South Africa’s largest buyer of yel­low maize is bracing it­self for higher prices as a crip­pling na­tional drought af­fects lo­cal pro­duc­tion. As­tral Foods nev­er­the­less posted a record profit in its most re­cent fi­nan­cial year. fin­week spoke to CEO Chris Schut

Finweek English Edition - - FRONT PAGE - By Jaco Visser

poul­try and an­i­mal feeds pro­ducer As­tral Foods is hard-pressed to du­pli­cate its record fi­nan­cial re­sults for the re­cent year as a myr­iad macroe­co­nomic head­winds weigh on its cus­tomer base and a crip­pling na­tional drought pushes up fu­ture maize prices. Con­sumers, es­pe­cially low-earn­ing in­di­vid­u­als, are faced with in­creas­ing un­em­ploy­ment, a strug­gling min­ing in­dus­try and lower dis­pos­able in­come, ac­cord­ing to Chris Schutte, CEO of As­tral Foods.

“Things look dif­fer­ent than in the pre­vi­ous fi­nan­cial year,” he says. “The con­sumer is in a dif­fi­cult po­si­tion.”

South Africa’s GDP shrank by 1.3% in the three months end­ing June quar­ter-on-quar­ter an­nu­alised. Un­em­ploy­ment rose to 25.5% in the third quar­ter of the year, even as over 700 000 peo­ple found em­ploy­ment, a tes­ti­mony that the econ­omy can’t ab­sorb the about 2.2m dis­cour­aged job­seek­ers, ac­cord­ing to Stats SA’s lat­est Labour Force Sur­vey.

Record re­sults

As­tral con­sists of three units, namely poul­try, an­i­mal feeds and its busi­ness in the rest of Africa.

The vol­ume of broil­ers sold rose 12.8%, or 550 000 birds per week, as part of a con­tract with Quan­tum Foods which saw some of its oper­a­tions in­cluded into As­tral’s Western Cape unit, ac­cord­ing to Schutte. An­other rea­son for the jump in vol­umes was the fact that As­tral didn’t cut back on pro­duc­tion amid in­creased im­ports.

A third tail­wind boosted vol­umes in the form of bet­ter pro­duc­tion re­sults, mainly due to lower poul­try dis­ease in­ci­dences, Schutte ex­plains. Many smaller poul­try pro­duc­ers, who suf­fered as a re­sult of cheap im­ports com­ing into the mar­ket, left the in­dus­try, which ben­e­fit­ted the coun­try’s poul­try dis­ease sit­u­a­tion.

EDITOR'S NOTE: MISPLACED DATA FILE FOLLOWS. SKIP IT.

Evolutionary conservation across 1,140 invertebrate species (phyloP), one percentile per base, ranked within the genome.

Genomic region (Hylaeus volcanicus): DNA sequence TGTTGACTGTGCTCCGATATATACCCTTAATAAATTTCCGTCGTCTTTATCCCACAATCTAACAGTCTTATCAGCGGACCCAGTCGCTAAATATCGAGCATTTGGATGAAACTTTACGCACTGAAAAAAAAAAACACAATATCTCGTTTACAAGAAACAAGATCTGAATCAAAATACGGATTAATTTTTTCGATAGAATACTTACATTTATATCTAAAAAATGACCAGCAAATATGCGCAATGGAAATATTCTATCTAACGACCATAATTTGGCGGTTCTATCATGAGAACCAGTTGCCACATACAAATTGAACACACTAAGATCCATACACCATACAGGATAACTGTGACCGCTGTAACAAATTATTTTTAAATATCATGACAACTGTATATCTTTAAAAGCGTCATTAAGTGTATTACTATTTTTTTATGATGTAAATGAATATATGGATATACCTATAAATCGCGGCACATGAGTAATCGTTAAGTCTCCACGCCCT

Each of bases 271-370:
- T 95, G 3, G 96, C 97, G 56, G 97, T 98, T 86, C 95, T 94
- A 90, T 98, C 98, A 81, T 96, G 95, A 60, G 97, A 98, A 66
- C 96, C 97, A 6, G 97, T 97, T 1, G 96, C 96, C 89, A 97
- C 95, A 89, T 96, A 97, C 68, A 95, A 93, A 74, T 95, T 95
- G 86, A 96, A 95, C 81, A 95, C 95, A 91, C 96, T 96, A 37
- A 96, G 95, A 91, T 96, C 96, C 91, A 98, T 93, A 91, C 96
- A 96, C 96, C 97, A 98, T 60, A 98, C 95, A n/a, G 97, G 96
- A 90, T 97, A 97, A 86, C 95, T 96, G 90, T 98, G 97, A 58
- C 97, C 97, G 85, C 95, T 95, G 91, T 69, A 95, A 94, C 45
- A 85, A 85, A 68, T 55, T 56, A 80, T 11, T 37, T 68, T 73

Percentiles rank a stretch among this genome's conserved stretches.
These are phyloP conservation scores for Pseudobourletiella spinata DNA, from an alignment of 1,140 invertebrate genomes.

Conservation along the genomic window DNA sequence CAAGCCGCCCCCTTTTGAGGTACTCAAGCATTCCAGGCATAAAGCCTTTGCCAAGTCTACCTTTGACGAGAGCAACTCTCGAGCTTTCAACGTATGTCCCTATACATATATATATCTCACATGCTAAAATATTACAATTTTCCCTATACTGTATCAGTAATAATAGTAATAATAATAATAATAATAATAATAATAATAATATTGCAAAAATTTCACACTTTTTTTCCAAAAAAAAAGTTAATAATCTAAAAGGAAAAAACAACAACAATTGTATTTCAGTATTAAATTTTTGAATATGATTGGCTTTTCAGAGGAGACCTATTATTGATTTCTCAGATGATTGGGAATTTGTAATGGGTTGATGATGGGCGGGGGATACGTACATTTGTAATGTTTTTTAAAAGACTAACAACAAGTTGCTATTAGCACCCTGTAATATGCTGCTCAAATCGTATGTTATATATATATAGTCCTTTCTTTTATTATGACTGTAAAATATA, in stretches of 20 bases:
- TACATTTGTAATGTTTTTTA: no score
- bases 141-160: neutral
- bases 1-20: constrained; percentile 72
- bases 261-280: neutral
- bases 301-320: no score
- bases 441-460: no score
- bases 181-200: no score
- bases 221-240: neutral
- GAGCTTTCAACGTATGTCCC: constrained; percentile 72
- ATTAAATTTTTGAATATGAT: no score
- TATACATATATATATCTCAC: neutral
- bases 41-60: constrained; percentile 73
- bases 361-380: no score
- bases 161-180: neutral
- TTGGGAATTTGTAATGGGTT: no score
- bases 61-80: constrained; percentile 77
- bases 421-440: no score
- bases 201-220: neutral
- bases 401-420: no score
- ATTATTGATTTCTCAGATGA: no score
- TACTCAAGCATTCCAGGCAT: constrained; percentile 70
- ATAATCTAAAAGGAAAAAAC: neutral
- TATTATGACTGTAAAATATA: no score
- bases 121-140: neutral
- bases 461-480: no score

The feed di­vi­sion’s sales rose 13.3% to R6.2bn while op­er­at­ing profit jumped to R423m from R354m in the cor­re­spond­ing prior year, ac­cord­ing to the com­pany’s fi­nan­cial state­ments.

We will prob­a­bly have to cut back on pro­duc­tion if the Agoa agree­ment falls into place and there is ad­di­tional poul­try on the mar­ket.

“The vol­umes for the com­ing year will prob­a­bly be the same or even a lit­tle lower,” says Schutte. “We will prob­a­bly have to cut back on pro­duc­tion if the Agoa [African Growth and Op­por­tu­nity Act] agree­ment falls into place and there is ad­di­tional poul­try on the mar­ket.”

South Africa’s poul­try in­dus­try fought a con­di­tion to the in­clu­sion of the coun­try in the re­cently re­newed Agoa, which would see anti-dump­ing tar­iffs scrapped on 65 000 tons of bone-in chicken im­ports from the US.

The poul­try di­vi­sion’s sales rose by 25.5% to R8.7bn in the 12 months end­ing Septem­ber, while op­er­at­ing profit jumped to R661m from R104m in the cor­re­spond­ing pe­riod a year ear­lier, ac­cord­ing to the com­pany’s fi­nan­cial state­ments.

The feeds di­vi­sion also re­ceived a boost in vol­umes with a 12.4% in­crease from the prior year. This was driven by the lapse of a 10-year con­trac­tual obli­ga­tion with Af­gri’s Kin­ross unit to buy feeds, Schutte ex­plains. The in­creased vol­umes were man­u­fac­tured at As­tral’s new Stander­ton mill. The mill pro­duces 15 000 tons of an­i­mal feed per month, ac­cord­ing to him.